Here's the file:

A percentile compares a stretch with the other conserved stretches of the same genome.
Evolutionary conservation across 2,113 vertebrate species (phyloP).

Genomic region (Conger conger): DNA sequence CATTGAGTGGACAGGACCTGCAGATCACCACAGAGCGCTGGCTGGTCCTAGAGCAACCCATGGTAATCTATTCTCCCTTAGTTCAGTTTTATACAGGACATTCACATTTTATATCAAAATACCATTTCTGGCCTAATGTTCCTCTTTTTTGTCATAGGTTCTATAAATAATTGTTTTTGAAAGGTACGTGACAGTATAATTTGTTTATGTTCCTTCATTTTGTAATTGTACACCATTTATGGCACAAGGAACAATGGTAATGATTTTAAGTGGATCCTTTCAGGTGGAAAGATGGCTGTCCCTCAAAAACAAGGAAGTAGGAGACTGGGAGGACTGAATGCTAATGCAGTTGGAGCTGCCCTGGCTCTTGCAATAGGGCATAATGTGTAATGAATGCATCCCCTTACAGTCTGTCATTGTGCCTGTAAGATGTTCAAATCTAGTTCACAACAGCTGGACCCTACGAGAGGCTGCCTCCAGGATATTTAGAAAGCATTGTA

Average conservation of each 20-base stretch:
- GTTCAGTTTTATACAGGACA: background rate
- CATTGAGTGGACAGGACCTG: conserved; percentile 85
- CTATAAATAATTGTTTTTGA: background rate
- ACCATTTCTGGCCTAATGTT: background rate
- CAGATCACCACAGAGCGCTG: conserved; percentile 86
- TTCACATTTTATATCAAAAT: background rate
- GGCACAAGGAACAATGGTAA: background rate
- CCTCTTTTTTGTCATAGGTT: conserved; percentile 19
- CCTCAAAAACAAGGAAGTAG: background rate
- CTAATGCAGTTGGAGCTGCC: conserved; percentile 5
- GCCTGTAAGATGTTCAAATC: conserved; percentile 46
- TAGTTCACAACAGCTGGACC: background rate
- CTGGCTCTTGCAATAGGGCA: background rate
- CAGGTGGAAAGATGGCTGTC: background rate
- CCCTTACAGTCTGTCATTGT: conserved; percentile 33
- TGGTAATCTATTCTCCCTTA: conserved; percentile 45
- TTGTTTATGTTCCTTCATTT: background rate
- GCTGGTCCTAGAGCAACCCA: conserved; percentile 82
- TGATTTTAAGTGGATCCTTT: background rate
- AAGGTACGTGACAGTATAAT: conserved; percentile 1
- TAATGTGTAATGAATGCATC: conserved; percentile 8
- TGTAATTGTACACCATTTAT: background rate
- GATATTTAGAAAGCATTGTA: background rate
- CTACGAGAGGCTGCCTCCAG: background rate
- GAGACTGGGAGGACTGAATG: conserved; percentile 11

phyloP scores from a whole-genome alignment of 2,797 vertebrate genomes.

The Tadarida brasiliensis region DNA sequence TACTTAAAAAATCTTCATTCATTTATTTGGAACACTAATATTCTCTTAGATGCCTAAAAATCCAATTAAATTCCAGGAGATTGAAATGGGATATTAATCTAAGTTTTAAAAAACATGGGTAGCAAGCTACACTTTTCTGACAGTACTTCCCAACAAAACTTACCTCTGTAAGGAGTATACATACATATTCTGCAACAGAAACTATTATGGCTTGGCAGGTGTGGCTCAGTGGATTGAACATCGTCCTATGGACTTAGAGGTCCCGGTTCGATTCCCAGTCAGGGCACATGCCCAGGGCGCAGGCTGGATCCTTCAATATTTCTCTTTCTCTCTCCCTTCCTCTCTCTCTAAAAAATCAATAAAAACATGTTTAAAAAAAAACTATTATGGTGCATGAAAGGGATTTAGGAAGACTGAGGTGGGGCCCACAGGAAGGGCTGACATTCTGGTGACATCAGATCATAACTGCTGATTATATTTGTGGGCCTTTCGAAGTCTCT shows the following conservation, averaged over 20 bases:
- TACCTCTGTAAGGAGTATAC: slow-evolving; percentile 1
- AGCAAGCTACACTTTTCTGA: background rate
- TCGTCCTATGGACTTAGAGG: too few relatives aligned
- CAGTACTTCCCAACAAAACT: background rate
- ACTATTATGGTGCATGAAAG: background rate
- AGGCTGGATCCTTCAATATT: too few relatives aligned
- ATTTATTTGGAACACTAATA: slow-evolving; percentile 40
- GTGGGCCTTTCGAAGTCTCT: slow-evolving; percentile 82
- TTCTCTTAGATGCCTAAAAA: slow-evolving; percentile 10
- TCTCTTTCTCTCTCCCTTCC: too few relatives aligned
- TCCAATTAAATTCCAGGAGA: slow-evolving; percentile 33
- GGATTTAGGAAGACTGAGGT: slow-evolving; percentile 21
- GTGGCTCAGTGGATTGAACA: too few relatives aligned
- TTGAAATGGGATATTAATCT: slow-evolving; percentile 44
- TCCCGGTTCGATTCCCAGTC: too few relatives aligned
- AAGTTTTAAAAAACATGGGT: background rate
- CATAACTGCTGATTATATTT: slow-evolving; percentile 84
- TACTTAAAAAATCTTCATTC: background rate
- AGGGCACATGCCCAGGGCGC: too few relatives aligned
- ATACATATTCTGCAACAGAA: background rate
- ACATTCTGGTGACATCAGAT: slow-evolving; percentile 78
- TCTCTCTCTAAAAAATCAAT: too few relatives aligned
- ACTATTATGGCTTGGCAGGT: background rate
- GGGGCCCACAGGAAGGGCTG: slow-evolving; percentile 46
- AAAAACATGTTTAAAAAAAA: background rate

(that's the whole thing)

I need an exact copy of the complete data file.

A percentile compares a stretch with the other conserved stretches of the same genome.
Evolutionary conservation across 2,113 vertebrate species (phyloP).

Genomic region (Conger conger): DNA sequence CATTGAGTGGACAGGACCTGCAGATCACCACAGAGCGCTGGCTGGTCCTAGAGCAACCCATGGTAATCTATTCTCCCTTAGTTCAGTTTTATACAGGACATTCACATTTTATATCAAAATACCATTTCTGGCCTAATGTTCCTCTTTTTTGTCATAGGTTCTATAAATAATTGTTTTTGAAAGGTACGTGACAGTATAATTTGTTTATGTTCCTTCATTTTGTAATTGTACACCATTTATGGCACAAGGAACAATGGTAATGATTTTAAGTGGATCCTTTCAGGTGGAAAGATGGCTGTCCCTCAAAAACAAGGAAGTAGGAGACTGGGAGGACTGAATGCTAATGCAGTTGGAGCTGCCCTGGCTCTTGCAATAGGGCATAATGTGTAATGAATGCATCCCCTTACAGTCTGTCATTGTGCCTGTAAGATGTTCAAATCTAGTTCACAACAGCTGGACCCTACGAGAGGCTGCCTCCAGGATATTTAGAAAGCATTGTA

Average conservation of each 20-base stretch:
- GTTCAGTTTTATACAGGACA: background rate
- CATTGAGTGGACAGGACCTG: conserved; percentile 85
- CTATAAATAATTGTTTTTGA: background rate
- ACCATTTCTGGCCTAATGTT: background rate
- CAGATCACCACAGAGCGCTG: conserved; percentile 86
- TTCACATTTTATATCAAAAT: background rate
- GGCACAAGGAACAATGGTAA: background rate
- CCTCTTTTTTGTCATAGGTT: conserved; percentile 19
- CCTCAAAAACAAGGAAGTAG: background rate
- CTAATGCAGTTGGAGCTGCC: conserved; percentile 5
- GCCTGTAAGATGTTCAAATC: conserved; percentile 46
- TAGTTCACAACAGCTGGACC: background rate
- CTGGCTCTTGCAATAGGGCA: background rate
- CAGGTGGAAAGATGGCTGTC: background rate
- CCCTTACAGTCTGTCATTGT: conserved; percentile 33
- TGGTAATCTATTCTCCCTTA: conserved; percentile 45
- TTGTTTATGTTCCTTCATTT: background rate
- GCTGGTCCTAGAGCAACCCA: conserved; percentile 82
- TGATTTTAAGTGGATCCTTT: background rate
- AAGGTACGTGACAGTATAAT: conserved; percentile 1
- TAATGTGTAATGAATGCATC: conserved; percentile 8
- TGTAATTGTACACCATTTAT: background rate
- GATATTTAGAAAGCATTGTA: background rate
- CTACGAGAGGCTGCCTCCAG: background rate
- GAGACTGGGAGGACTGAATG: conserved; percentile 11

phyloP scores from a whole-genome alignment of 2,797 vertebrate genomes.

The Tadarida brasiliensis region DNA sequence TACTTAAAAAATCTTCATTCATTTATTTGGAACACTAATATTCTCTTAGATGCCTAAAAATCCAATTAAATTCCAGGAGATTGAAATGGGATATTAATCTAAGTTTTAAAAAACATGGGTAGCAAGCTACACTTTTCTGACAGTACTTCCCAACAAAACTTACCTCTGTAAGGAGTATACATACATATTCTGCAACAGAAACTATTATGGCTTGGCAGGTGTGGCTCAGTGGATTGAACATCGTCCTATGGACTTAGAGGTCCCGGTTCGATTCCCAGTCAGGGCACATGCCCAGGGCGCAGGCTGGATCCTTCAATATTTCTCTTTCTCTCTCCCTTCCTCTCTCTCTAAAAAATCAATAAAAACATGTTTAAAAAAAAACTATTATGGTGCATGAAAGGGATTTAGGAAGACTGAGGTGGGGCCCACAGGAAGGGCTGACATTCTGGTGACATCAGATCATAACTGCTGATTATATTTGTGGGCCTTTCGAAGTCTCT shows the following conservation, averaged over 20 bases:
- TACCTCTGTAAGGAGTATAC: slow-evolving; percentile 1
- AGCAAGCTACACTTTTCTGA: background rate
- TCGTCCTATGGACTTAGAGG: too few relatives aligned
- CAGTACTTCCCAACAAAACT: background rate
- ACTATTATGGTGCATGAAAG: background rate
- AGGCTGGATCCTTCAATATT: too few relatives aligned
- ATTTATTTGGAACACTAATA: slow-evolving; percentile 40
- GTGGGCCTTTCGAAGTCTCT: slow-evolving; percentile 82
- TTCTCTTAGATGCCTAAAAA: slow-evolving; percentile 10
- TCTCTTTCTCTCTCCCTTCC: too few relatives aligned
- TCCAATTAAATTCCAGGAGA: slow-evolving; percentile 33
- GGATTTAGGAAGACTGAGGT: slow-evolving; percentile 21
- GTGGCTCAGTGGATTGAACA: too few relatives aligned
- TTGAAATGGGATATTAATCT: slow-evolving; percentile 44
- TCCCGGTTCGATTCCCAGTC: too few relatives aligned
- AAGTTTTAAAAAACATGGGT: background rate
- CATAACTGCTGATTATATTT: slow-evolving; percentile 84
- TACTTAAAAAATCTTCATTC: background rate
- AGGGCACATGCCCAGGGCGC: too few relatives aligned
- ATACATATTCTGCAACAGAA: background rate
- ACATTCTGGTGACATCAGAT: slow-evolving; percentile 78
- TCTCTCTCTAAAAAATCAAT: too few relatives aligned
- ACTATTATGGCTTGGCAGGT: background rate
- GGGGCCCACAGGAAGGGCTG: slow-evolving; percentile 46
- AAAAACATGTTTAAAAAAAA: background rate